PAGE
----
Life on the ice
by Steven Heighton
Hamish Hamilton, $195
Afterlands is an epic retelling of a 19th-century polar expedition that went wrong. Yet that does little to convey what is a triumph of a novel. This is a masterful blend of real-life, historical account (most notably, a book written by expedition leader Captain George Tyson) with a modern storyteller's eye. The characters who disappear from the pages of history are taken up once more by Steven Heighton's imagination.
The story opens in 1876 with the death of a child prodigy - an Inuit girl, who is a genius violinist - feted by polite society in post-civil war Connecticut. Two men, one unwelcome, return from their separate, wandering lives for the funeral, where they encounter the girl's adopted mother, the Anglicised esquimau Tukulito.
There, we are greeted with tantalising glimpses of the aftermath of a failed expedition: disgrace for Roland Kruger, the individualist, educated Prussian seaman, blamed as a troublemaker during the doomed Polaris expedition; the lecture circuit and heroic reward for Lieutenant (later Captain) George Tyson, in whose account the expedition is contained.
Both men share a passion for the Inuit woman, married to one of their native guides. And yet, as the story rolls backwards in time, we learn to see heroes as villains, and villains as heroes.
Trapped on the ice, 19 whalers and seamen of all nationalities, plus their Inuit guides and families, survive for months without provisions on a shrinking floe. As storms lash them, polar bears attack, hunger gnaws, mutiny strikes and cannibalism threatens, the expedition, stranded when fleeing their leaking ship, splits into two camps. On the one side are the Americans, with the Stars & Stripes fluttering above their snow hut. On the other, the Germans, led at first by the self-appointed Count Meyer, a meteorologist, clearly descending into madness, and then by his scheming lieutenant, Anthing.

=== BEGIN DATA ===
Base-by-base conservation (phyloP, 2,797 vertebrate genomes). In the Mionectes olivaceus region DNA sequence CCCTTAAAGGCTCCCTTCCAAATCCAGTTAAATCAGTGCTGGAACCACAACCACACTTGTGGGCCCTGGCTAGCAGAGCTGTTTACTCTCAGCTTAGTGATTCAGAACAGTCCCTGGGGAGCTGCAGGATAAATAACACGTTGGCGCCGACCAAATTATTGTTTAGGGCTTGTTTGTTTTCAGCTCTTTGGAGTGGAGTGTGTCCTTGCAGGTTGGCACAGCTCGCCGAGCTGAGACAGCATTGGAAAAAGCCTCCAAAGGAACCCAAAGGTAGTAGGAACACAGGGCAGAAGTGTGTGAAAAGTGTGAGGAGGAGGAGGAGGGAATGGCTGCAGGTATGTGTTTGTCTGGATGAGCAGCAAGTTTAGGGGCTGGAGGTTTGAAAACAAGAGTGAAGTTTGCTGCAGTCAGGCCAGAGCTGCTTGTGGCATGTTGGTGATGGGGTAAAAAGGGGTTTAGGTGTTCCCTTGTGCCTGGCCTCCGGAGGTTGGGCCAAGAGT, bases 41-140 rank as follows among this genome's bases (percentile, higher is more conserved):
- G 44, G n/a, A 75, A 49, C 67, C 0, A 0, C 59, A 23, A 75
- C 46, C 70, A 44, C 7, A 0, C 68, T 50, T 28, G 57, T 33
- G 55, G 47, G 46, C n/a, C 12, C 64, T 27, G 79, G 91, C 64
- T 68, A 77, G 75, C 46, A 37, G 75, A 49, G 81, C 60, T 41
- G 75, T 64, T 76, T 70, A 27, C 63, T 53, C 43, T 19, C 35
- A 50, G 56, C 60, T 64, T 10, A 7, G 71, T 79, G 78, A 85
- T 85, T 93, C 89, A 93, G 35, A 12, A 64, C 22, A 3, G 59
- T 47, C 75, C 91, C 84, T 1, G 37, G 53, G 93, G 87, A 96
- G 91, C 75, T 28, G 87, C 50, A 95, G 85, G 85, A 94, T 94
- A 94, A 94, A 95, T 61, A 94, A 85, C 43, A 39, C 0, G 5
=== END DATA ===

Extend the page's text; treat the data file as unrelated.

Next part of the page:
There's the whiff of the new German empire about them, of the Kaiser's dreams and the emerging nationalism of the German people, which would later erupt into the first world war. As events descend, Kruger maintains a watchful silence, the taciturn wanderer, in search of nationality and home. It is Kruger who, in Afterlands, notices Tyson's liking for drink. It's Kruger, too, who saves Tukulito from rape, and who, in turn, is viewed as a traitor by his own side - yet distrusted also by Tyson.
This savage, beautiful tale continues long after the ice and rescue, into the Mexican revolution and even death and reconciliation. Through it all, Heighton's prose shines: faces 'cave in to their eyes' after months on the ice; the drifting ice 'rests on the meeting line of the White God and the darker, hidden gods of her people'.
It's a tale to be savoured, packed with sumptuous language, sweeping vistas, contained fury, sorrow and unrequited love.